Archaeologists unearth the tomb of an Ancient Egyptian priest in Saqqara

Archaeologists unearth the tomb of an Ancient Egyptian priest in Saqqara

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A team of Egyptian archaeologists discovered the grave of a priest dating back more than 4,400 years in the Saqqara pyramidal complex, south of Cairo, the authorities explained yesterday Saturday.

Today we announce the last discovery of the year 2018, a private tomb, exceptionally preserved, colored and with sculptures inside, which belongs to an official high priest and is more than 4,400 years old.”Explained Khaled el-Enany, Egypt's Minister of Antiquities.

The grave belongs to "Wahtye", a priest who served during the government of the king Neferirkare.

His grave is decorated with scenes which show the royal priest alongside his mother, wife and other members of his family, the ministry said in a statement.

It also contains more than a dozen niches and 24 colorful statues of the clergyman and members of his family.

In November, archaeologists announced the discovery at Saqqara of seven sarcophagi, some more than 6,000 years old, during excavation work started in April by the same archaeological mission.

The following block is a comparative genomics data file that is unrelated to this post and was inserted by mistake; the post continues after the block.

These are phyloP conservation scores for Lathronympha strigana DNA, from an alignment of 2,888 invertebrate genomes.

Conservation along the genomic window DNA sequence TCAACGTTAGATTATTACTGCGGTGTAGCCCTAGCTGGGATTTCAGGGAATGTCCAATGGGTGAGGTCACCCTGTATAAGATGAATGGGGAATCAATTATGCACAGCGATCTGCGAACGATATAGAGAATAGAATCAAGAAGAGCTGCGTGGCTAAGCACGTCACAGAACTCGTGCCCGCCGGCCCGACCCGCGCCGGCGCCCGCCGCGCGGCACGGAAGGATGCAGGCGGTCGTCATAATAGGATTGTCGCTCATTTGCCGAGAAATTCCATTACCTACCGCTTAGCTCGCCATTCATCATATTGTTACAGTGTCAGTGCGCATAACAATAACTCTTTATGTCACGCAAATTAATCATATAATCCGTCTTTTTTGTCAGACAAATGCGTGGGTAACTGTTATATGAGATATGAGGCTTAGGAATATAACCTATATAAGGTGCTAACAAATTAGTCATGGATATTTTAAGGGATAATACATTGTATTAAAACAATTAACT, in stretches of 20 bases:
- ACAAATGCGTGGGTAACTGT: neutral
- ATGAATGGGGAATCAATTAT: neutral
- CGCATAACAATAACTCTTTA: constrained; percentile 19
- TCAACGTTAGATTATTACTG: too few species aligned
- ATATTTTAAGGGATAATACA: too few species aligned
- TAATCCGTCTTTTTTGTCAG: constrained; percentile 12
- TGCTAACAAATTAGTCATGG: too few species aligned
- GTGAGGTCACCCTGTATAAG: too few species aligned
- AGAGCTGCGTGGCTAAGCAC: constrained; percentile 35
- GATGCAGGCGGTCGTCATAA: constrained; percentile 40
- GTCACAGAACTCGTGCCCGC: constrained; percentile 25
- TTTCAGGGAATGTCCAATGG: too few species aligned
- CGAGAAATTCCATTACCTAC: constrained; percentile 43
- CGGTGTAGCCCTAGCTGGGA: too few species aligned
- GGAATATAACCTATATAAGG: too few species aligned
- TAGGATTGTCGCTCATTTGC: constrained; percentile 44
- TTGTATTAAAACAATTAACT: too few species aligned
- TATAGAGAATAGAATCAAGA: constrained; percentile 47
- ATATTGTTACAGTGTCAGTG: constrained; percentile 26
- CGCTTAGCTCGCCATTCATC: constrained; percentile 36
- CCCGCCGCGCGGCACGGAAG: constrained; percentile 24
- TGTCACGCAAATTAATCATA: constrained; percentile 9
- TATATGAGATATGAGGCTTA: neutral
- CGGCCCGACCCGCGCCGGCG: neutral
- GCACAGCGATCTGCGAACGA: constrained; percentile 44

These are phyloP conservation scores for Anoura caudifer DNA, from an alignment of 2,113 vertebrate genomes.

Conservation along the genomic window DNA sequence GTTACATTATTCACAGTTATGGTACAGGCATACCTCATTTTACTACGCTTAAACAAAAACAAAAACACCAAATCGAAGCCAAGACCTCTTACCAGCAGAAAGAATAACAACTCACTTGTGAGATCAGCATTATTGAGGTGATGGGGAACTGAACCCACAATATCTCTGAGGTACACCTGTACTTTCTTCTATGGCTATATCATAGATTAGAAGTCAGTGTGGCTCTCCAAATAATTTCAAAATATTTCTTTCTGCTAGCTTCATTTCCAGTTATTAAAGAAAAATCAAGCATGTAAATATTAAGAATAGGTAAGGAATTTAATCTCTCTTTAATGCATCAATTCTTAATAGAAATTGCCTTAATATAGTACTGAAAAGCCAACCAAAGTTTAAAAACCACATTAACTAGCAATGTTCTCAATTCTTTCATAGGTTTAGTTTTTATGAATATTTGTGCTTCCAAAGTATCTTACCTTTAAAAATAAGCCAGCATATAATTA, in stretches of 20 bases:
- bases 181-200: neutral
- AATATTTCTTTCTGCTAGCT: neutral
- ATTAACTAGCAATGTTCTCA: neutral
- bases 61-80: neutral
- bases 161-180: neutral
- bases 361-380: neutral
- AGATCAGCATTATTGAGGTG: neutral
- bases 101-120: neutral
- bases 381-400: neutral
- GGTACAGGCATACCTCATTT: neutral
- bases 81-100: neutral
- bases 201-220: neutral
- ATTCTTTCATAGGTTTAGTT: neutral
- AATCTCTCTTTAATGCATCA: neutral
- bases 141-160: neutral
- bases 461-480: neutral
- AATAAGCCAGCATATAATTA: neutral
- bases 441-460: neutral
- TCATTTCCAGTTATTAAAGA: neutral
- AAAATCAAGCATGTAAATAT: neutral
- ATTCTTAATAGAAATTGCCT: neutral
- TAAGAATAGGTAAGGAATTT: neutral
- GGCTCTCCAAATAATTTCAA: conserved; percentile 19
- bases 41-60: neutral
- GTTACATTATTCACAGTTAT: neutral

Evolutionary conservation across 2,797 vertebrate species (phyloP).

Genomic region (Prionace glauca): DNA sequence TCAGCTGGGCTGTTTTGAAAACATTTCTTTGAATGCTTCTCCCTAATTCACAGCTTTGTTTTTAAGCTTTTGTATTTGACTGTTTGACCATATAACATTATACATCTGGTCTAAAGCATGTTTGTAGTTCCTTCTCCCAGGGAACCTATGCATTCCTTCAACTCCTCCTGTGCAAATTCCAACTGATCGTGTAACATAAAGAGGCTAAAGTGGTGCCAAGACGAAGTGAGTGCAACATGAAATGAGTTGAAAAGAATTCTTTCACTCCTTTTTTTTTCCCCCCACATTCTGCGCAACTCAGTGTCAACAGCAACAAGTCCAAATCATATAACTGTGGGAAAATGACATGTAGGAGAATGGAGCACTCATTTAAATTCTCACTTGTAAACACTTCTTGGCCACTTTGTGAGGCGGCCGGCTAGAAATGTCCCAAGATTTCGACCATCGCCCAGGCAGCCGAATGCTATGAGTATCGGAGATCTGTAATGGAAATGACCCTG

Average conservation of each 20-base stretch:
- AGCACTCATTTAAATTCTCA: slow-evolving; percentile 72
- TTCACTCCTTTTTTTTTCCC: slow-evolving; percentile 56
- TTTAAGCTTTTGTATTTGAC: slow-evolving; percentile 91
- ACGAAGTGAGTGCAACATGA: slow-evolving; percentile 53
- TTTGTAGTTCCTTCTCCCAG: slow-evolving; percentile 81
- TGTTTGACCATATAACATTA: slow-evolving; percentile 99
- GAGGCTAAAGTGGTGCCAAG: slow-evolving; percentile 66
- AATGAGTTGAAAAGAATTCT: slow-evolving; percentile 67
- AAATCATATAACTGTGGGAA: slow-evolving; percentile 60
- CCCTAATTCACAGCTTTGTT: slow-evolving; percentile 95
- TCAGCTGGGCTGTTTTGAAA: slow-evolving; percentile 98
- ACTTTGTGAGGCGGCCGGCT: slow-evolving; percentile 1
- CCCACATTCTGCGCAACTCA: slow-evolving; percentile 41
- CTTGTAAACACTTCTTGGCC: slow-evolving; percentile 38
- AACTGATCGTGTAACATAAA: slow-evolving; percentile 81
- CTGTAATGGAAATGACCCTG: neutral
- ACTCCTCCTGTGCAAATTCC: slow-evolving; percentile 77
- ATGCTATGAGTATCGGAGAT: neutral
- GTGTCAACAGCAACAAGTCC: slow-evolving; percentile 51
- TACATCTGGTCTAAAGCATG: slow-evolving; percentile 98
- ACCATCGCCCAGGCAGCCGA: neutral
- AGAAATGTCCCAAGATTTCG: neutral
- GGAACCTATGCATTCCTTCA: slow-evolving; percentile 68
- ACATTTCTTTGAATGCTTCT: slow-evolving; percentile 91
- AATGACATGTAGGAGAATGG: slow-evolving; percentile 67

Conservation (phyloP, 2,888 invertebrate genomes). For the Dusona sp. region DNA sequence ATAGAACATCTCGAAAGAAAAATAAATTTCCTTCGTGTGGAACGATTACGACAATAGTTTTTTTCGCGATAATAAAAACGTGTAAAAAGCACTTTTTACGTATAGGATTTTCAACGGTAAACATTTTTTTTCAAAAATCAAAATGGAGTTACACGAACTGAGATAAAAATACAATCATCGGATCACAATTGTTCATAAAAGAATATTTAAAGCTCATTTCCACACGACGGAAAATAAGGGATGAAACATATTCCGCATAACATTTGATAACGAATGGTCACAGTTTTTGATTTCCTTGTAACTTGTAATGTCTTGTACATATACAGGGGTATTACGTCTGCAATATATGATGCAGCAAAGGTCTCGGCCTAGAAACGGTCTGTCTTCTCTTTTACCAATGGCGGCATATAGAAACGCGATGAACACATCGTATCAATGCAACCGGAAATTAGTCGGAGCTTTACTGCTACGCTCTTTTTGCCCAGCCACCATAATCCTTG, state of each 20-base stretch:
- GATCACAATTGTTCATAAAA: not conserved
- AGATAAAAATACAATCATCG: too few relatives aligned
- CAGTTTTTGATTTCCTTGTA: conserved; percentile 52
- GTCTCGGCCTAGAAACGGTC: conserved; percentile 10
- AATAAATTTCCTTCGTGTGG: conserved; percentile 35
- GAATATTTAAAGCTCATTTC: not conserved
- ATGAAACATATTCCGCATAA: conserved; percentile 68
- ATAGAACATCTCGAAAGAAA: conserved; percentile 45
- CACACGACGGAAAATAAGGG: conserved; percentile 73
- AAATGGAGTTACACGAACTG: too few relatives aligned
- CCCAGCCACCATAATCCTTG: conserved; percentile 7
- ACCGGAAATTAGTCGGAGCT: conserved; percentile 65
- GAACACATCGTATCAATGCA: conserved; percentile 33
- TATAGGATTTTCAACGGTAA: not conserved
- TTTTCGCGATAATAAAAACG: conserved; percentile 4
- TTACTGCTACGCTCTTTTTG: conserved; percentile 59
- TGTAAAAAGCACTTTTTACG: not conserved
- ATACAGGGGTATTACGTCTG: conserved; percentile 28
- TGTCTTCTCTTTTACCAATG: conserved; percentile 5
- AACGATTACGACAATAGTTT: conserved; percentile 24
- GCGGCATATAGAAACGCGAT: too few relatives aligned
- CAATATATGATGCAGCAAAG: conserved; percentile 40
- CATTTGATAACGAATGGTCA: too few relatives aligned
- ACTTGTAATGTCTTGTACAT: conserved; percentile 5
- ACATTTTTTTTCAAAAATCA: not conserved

Three of those graves contained mummified cats and beetles.

The Saqqara necropolis, south of Cairo, is the site of the famous Djoser Pyramid, a construction over 4,600 years old that dominates the site and is considered Egypt's first stone monument.

The pyramid (tomb), built by master architect Imhotep for pharaoh DjoserIt was originally 62 meters high, and is considered the oldest building in the world built entirely of stone.

After studying History at the University and after many previous tests, Red Historia was born, a project that emerged as a means of dissemination where you can find the most important news of archeology, history and humanities, as well as articles of interest, curiosities and much more. In short, a meeting point for everyone where they can share information and continue learning.

Video: Full Story - Egypt announces 2020, largest archaeological discovery at #Saqqara